Where to even begin…

Although there’s still two months to go in 2017, I feel pretty confident declaring that it’s been the most difficult year of my life. The perpetually swirling controversies of the Trump administration have provided a fitting backdrop for a year marked by ongoing personal, professional, and creative struggles. Every time I feel like I’m about to get myself back on track, some new situation always seems to get in the way and leaves me scrambling for answers. I’ve found myself second-guessing every decision and constantly reassessing the goals I’m working towards at any given time. Time slips away in the process, leaving me exhausted by day’s end and desperately hopeful that maybe, possibly, if I’m lucky, I’ll “get something done” tomorrow.

But “tomorrow” doesn’t exist. Not really. “Tomorrow” is a fantasy, a mystical and indefinite period of time in which the concerns of day-to-day life will melt away and leave me free to pursue the things I “really want to do.” You can always think about “tomorrow”, think about how it will be different from all the other days, but the problem is you never actually get there. You only have “today.” And if you can’t figure out what you’re doing about “today”, thinking about “tomorrow” won’t do anything more than drive you crazy.

I once wrote an article on my old website about the importance of keeping to a schedule. Some of us need an arbitrarily imposed structure to help us work towards the goals we value in the time available to us. But this concept of “tomorrow” is something different. It’s the belief that, in the absence of any conscious efforts to bring about change, the future will somehow embody a reality unlike the one you’re experiencing now. Now, there’s nothing wrong with wanting things in your life to be different. The problem arises when you spend all your time wishing things were different rather than thinking about how to make them different.

Obviously, this isn’t a revolutionary idea. We all understand this intuitively even without reading a badly written motivational book, so it should be an easy problem to fix. But there’s another layer to the puzzle: honesty. When we think about what we don’t like about “today”, are we REALLY being honest with ourselves? Are we identifying things we actually want to change or are we tinkering around the margins to avoid dealing with bigger, perhaps even unpleasant truths about our lives? Anyone who’s ever tried to fix a problem knows that even the best efforts are a complete waste of time if you don’t accurately identify the source of the problem.

Again, this probably seems obvious, but being honest with yourself is a hard thing, especially when you realize you’ve spent a long time not being honest with yourself and, by extension, others. For someone like me, a person strongly motivated by feelings of obligation and guilt, honesty can be difficult to embrace. But if there’s one thing I’ve learned from this difficult year, it’s that you have to find a way to be honest with yourself about who you are and what you want out of life. If you can’t do that, nothing else really matters. Sure, you can fake your way through life trying to be someone you’re not, but you can’t fool people forever. Sooner or later, your façade will crack and expose the truth lurking beneath. You might not notice it right away, even if it’s obvious to everyone else in your life. Denial is a powerful coping mechanism, but it’s also destructive, causing you to lash out at any suggestion that the lie you’ve wrapped around yourself isn’t true. And, of course, it’s impossible to fix a problem you refuse to acknowledge. You can grind your fingers to the bone trying to get to where you want to be, but if you can’t be honest about what you want, those efforts are doomed to frustration and failure.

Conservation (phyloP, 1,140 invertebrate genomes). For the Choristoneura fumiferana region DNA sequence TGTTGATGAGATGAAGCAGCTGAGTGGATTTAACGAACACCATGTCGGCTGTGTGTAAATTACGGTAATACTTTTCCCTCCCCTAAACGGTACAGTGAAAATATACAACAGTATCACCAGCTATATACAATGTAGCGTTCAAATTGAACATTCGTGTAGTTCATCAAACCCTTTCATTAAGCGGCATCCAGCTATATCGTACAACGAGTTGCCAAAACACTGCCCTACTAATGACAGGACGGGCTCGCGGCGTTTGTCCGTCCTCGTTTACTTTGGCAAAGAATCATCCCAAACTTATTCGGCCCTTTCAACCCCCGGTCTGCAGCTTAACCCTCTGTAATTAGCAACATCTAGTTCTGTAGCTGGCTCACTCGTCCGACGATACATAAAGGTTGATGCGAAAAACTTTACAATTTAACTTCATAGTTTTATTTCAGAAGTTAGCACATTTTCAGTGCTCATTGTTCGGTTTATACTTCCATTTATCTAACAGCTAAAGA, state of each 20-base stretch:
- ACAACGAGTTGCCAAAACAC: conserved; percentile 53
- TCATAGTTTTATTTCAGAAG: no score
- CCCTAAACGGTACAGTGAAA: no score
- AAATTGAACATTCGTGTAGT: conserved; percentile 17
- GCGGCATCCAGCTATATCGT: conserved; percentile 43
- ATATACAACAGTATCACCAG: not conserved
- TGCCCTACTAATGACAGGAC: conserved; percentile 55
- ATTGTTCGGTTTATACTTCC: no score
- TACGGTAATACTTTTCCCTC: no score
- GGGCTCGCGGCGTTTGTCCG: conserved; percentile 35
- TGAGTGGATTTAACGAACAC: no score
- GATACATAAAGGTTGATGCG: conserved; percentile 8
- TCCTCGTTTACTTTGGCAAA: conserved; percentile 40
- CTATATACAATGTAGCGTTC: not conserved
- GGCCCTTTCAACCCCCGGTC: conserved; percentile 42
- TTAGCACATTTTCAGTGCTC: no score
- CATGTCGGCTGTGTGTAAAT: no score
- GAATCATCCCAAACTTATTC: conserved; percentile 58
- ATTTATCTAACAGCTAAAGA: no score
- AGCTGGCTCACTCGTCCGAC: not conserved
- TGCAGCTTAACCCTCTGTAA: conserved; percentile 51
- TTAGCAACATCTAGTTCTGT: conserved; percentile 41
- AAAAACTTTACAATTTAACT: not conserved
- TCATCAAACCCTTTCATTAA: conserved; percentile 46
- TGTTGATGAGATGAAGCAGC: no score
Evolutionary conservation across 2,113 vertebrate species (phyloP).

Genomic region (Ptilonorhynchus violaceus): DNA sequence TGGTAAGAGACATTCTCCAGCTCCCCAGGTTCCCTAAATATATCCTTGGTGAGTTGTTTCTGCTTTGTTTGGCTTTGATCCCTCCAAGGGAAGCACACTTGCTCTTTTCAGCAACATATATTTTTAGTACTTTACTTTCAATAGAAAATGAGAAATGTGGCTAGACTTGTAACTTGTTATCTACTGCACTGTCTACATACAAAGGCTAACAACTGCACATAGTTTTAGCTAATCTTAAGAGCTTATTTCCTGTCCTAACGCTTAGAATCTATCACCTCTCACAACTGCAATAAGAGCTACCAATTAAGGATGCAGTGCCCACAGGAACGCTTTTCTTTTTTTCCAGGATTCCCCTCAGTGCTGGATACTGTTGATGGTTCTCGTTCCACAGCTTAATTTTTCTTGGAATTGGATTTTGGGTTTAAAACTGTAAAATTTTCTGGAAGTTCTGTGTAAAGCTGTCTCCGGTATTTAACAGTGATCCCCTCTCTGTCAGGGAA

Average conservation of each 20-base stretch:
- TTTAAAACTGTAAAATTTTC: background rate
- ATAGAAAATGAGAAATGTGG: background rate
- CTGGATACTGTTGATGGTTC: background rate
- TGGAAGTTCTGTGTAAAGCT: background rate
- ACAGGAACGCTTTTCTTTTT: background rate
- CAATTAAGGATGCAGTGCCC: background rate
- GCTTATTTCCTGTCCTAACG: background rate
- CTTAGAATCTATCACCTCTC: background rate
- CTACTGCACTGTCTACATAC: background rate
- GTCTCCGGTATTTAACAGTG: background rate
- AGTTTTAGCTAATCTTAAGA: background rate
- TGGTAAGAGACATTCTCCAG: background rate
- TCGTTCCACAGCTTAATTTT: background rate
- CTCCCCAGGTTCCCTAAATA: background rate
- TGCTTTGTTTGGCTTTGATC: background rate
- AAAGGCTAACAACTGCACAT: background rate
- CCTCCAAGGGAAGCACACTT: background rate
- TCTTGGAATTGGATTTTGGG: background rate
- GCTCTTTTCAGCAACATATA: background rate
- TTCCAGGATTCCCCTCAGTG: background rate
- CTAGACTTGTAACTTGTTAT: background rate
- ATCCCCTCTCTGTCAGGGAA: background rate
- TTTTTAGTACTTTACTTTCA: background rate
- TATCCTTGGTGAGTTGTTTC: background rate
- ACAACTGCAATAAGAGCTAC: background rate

For me, 2017 has been an exercise in frustration and failure, but I’m coming to understand it now as a necessary, if painful, process I had to go through to get down to the truth buried beneath many years of denial. Coming to terms with that truth is frightening because, unlike the comfortable fiction I’d built around it, the truth is real. It has substance and integrity, making it far more difficult to manipulate into a different, more pleasing shape. But those same qualities also make it a stronger and more stable foundation for my life, even if it will surely cause some pain in the short term.

Truth, in other words, is something you can build “today” upon, and if you can get that right, then you don’t need to spend all your time waiting for “tomorrow.”

Of course, realizing you haven’t been honest with yourself is one thing. Acting on that newfound knowledge is quite another. If 2017 represents the end of something, 2018 carries the promise of a new beginning. As any writer can tell you, beginnings are often painful and difficult to write, but always worth the effort in the end. Oftentimes, the biggest challenge is convincing yourself to get started; once the words are on the page, you can always find the truth of the story.

It’s long past time for me to start writing.